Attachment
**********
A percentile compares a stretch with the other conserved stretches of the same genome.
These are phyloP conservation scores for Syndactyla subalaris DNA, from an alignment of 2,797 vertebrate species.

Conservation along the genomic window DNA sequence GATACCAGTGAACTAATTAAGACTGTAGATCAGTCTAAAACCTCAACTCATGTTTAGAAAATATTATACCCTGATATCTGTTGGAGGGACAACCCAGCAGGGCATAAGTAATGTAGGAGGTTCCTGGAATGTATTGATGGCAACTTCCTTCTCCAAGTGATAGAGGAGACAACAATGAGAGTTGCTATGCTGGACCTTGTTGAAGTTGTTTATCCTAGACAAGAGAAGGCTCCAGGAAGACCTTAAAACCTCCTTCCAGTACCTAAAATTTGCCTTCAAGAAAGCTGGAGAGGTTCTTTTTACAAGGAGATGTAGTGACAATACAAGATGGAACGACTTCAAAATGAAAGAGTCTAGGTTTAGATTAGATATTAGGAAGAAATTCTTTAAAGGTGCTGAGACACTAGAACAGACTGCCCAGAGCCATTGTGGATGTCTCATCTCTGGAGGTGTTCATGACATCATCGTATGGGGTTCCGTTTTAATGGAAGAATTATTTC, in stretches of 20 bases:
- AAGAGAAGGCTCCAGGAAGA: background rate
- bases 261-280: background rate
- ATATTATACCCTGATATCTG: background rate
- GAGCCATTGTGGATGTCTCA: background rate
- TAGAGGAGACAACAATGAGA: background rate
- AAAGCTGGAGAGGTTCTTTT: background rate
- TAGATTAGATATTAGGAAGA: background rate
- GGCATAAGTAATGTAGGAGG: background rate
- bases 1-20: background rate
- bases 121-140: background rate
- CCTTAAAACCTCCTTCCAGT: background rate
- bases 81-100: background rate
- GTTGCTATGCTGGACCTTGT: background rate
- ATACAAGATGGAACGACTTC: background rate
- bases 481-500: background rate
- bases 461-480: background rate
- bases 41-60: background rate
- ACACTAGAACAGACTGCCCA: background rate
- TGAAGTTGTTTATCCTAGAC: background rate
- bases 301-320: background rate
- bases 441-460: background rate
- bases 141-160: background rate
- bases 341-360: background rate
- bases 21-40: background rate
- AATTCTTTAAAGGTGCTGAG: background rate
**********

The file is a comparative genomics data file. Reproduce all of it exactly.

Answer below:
A percentile compares a stretch with the other conserved stretches of the same genome.
These are phyloP conservation scores for Syndactyla subalaris DNA, from an alignment of 2,797 vertebrate species.

Conservation along the genomic window DNA sequence GATACCAGTGAACTAATTAAGACTGTAGATCAGTCTAAAACCTCAACTCATGTTTAGAAAATATTATACCCTGATATCTGTTGGAGGGACAACCCAGCAGGGCATAAGTAATGTAGGAGGTTCCTGGAATGTATTGATGGCAACTTCCTTCTCCAAGTGATAGAGGAGACAACAATGAGAGTTGCTATGCTGGACCTTGTTGAAGTTGTTTATCCTAGACAAGAGAAGGCTCCAGGAAGACCTTAAAACCTCCTTCCAGTACCTAAAATTTGCCTTCAAGAAAGCTGGAGAGGTTCTTTTTACAAGGAGATGTAGTGACAATACAAGATGGAACGACTTCAAAATGAAAGAGTCTAGGTTTAGATTAGATATTAGGAAGAAATTCTTTAAAGGTGCTGAGACACTAGAACAGACTGCCCAGAGCCATTGTGGATGTCTCATCTCTGGAGGTGTTCATGACATCATCGTATGGGGTTCCGTTTTAATGGAAGAATTATTTC, in stretches of 20 bases:
- AAGAGAAGGCTCCAGGAAGA: background rate
- bases 261-280: background rate
- ATATTATACCCTGATATCTG: background rate
- GAGCCATTGTGGATGTCTCA: background rate
- TAGAGGAGACAACAATGAGA: background rate
- AAAGCTGGAGAGGTTCTTTT: background rate
- TAGATTAGATATTAGGAAGA: background rate
- GGCATAAGTAATGTAGGAGG: background rate
- bases 1-20: background rate
- bases 121-140: background rate
- CCTTAAAACCTCCTTCCAGT: background rate
- bases 81-100: background rate
- GTTGCTATGCTGGACCTTGT: background rate
- ATACAAGATGGAACGACTTC: background rate
- bases 481-500: background rate
- bases 461-480: background rate
- bases 41-60: background rate
- ACACTAGAACAGACTGCCCA: background rate
- TGAAGTTGTTTATCCTAGAC: background rate
- bases 301-320: background rate
- bases 441-460: background rate
- bases 141-160: background rate
- bases 341-360: background rate
- bases 21-40: background rate
- AATTCTTTAAAGGTGCTGAG: background rate